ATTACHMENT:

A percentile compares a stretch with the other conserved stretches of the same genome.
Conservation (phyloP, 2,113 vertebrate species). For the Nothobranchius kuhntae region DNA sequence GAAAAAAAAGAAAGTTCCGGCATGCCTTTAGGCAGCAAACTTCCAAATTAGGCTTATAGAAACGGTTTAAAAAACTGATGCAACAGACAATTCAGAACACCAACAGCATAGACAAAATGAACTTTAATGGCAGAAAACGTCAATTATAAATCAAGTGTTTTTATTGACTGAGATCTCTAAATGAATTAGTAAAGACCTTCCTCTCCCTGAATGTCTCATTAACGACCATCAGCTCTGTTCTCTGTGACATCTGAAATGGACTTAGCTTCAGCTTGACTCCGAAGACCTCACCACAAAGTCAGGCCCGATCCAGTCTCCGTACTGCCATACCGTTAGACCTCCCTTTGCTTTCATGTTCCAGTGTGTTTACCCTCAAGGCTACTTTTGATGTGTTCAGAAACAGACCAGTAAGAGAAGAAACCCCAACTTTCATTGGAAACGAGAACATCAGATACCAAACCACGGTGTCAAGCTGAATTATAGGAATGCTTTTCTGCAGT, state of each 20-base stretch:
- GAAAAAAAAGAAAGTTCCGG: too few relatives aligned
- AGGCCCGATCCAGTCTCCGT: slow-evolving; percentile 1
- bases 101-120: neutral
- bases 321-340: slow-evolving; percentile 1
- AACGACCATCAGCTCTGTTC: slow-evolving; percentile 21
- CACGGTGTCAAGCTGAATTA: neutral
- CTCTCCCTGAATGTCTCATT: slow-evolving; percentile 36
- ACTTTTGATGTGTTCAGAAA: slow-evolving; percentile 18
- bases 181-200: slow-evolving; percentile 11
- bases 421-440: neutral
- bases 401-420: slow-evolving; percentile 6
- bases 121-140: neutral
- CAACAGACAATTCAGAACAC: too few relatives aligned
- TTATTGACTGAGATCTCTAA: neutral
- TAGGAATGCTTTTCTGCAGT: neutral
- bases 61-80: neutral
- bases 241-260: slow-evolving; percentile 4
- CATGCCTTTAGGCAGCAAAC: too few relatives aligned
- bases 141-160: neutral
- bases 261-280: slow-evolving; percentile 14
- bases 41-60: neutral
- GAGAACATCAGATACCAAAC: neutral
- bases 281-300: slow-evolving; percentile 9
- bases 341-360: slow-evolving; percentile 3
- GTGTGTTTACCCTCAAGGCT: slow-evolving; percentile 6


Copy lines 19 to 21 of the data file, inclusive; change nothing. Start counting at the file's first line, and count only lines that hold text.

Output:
- bases 241-260: slow-evolving; percentile 4
- CATGCCTTTAGGCAGCAAAC: too few relatives aligned
- bases 141-160: neutral